But they won’t stay in your arms for too long. This is a breed that likes to keep busy and constantly test their problem-solving skills whenever there’s an opportunity. Their owners quickly learn that the best way to keep their furniture safe is with a good collection of dog games and brain teasers. This special dog breed from Japan loves affection from their human family, plenty of exercise and endless play time with their favourite people.

Fluffy brown-white Akita standing
Akita

Often celebrated as the most loyal canine an owner can wish for, the Akita is the dog that became a symbol of health, happiness and good luck in Japan. Akita-shaped statues are commonly gifted to new-born babies as a good-luck token, and to friends along with get-well wishes.

The most famous dog in Japan is Hachiko, an Akita who waited for the owner to come back from work at the train station. Even after the owner passed away, Hachiko never gave up and patiently waited for him every day for the next 10 years, at precisely the right time when the train was due to arrive. The loyal canine is immortalised with a statue right outside the Shibuya Station.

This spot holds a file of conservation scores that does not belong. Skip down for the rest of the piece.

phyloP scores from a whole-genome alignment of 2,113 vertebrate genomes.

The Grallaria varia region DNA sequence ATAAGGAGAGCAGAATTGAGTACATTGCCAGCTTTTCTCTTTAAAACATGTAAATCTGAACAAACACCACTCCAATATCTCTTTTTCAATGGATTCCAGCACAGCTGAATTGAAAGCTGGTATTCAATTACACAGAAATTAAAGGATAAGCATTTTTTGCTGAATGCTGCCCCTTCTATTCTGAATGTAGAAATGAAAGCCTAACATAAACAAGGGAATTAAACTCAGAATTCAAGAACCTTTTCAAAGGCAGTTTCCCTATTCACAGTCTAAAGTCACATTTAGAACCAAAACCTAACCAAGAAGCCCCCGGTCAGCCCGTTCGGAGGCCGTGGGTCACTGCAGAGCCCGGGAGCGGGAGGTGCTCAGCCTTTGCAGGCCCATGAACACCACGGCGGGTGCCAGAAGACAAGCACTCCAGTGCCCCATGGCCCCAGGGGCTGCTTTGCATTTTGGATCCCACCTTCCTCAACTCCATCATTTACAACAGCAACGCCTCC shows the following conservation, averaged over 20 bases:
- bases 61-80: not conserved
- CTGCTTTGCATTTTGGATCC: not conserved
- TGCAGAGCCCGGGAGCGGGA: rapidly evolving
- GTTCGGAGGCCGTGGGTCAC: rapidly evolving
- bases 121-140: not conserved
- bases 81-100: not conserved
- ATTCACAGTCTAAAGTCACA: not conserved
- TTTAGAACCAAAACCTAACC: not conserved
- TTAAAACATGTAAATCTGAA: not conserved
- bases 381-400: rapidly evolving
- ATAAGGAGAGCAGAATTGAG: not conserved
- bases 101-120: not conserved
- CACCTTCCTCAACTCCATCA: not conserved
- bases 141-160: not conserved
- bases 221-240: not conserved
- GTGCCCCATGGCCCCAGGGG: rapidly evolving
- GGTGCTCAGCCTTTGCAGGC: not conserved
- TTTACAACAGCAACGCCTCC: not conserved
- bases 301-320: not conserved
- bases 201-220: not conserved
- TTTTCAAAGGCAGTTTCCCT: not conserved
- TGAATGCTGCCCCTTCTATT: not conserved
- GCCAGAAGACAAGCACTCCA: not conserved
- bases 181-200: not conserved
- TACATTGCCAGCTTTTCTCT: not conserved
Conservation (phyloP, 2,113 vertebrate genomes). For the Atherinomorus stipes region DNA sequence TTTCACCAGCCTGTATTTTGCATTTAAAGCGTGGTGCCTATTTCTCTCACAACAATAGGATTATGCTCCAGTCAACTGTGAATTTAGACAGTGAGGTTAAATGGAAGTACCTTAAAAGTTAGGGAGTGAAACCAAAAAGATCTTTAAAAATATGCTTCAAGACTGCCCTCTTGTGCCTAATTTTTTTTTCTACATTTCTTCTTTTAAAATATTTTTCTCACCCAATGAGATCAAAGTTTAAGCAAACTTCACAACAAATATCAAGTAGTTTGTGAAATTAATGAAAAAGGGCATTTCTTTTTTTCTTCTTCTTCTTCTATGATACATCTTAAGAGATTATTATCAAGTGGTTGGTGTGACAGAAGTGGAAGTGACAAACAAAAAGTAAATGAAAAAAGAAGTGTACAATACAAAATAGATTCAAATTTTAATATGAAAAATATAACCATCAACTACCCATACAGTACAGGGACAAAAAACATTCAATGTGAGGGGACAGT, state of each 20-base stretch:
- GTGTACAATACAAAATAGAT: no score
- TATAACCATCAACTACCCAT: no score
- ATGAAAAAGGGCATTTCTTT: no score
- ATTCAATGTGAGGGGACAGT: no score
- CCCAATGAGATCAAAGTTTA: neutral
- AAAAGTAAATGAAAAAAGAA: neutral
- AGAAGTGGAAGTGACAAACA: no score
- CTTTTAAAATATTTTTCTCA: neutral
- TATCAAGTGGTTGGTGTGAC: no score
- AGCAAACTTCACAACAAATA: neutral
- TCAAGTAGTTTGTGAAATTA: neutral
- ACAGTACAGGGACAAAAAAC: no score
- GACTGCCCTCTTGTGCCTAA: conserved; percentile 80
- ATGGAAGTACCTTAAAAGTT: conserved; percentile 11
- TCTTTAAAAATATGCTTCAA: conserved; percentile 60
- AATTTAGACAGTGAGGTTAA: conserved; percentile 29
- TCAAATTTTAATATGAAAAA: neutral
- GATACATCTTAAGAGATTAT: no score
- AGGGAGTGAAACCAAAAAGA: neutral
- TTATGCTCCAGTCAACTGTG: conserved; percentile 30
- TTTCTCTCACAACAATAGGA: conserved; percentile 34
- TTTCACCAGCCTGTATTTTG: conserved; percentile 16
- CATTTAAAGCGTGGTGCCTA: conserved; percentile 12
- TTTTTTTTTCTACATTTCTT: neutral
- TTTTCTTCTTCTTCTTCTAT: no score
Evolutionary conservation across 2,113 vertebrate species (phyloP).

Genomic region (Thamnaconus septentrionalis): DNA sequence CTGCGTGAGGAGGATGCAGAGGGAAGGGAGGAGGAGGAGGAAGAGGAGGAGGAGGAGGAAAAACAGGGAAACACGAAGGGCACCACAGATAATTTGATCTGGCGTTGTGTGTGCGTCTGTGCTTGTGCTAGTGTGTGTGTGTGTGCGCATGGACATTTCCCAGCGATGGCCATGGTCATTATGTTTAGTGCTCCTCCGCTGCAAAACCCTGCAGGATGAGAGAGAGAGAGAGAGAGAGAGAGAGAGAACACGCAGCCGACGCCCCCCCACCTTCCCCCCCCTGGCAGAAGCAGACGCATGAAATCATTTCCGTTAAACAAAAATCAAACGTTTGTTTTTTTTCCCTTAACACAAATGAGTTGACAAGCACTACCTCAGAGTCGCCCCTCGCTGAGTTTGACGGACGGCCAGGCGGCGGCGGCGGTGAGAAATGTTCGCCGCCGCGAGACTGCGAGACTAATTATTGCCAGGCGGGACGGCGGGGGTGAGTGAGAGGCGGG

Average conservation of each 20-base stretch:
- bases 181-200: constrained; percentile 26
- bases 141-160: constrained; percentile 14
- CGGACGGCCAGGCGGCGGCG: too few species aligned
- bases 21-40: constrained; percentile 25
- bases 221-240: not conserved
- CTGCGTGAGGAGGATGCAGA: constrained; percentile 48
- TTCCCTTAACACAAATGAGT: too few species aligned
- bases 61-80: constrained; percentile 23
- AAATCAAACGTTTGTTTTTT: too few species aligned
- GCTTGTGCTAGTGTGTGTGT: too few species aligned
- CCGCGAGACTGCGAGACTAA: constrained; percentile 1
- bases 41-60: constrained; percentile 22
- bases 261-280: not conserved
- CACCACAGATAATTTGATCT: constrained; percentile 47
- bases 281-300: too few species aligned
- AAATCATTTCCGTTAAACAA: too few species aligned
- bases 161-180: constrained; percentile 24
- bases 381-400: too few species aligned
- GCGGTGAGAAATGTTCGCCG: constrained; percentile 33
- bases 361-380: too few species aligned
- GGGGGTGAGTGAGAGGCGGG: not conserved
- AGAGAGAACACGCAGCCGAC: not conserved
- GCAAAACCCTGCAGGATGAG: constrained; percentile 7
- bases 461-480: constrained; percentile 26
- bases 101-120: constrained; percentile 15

This faithful family member comes with a cuddly, fluffy coat and plenty of personality. Their human family is everything to them, but strangers and other pets tend to get the feisty side of the Akita’s personality. Early puppy socialisation is important to help temper their distrust of people other than their owners.

Japanese Spitz

The Japanese Spitz is a white, fluffy friend for life. Bred for companionship, they’re full of cuddles and affection, making them wonderful companions for older people and children. That said, they’ll also put up a good show as a loyal guard dog, barking to defend their home and family. Their exercise needs are not as great as the historic hunting breeds, and their smaller size makes them more suitable for smaller homes.

White fluffy dog looking away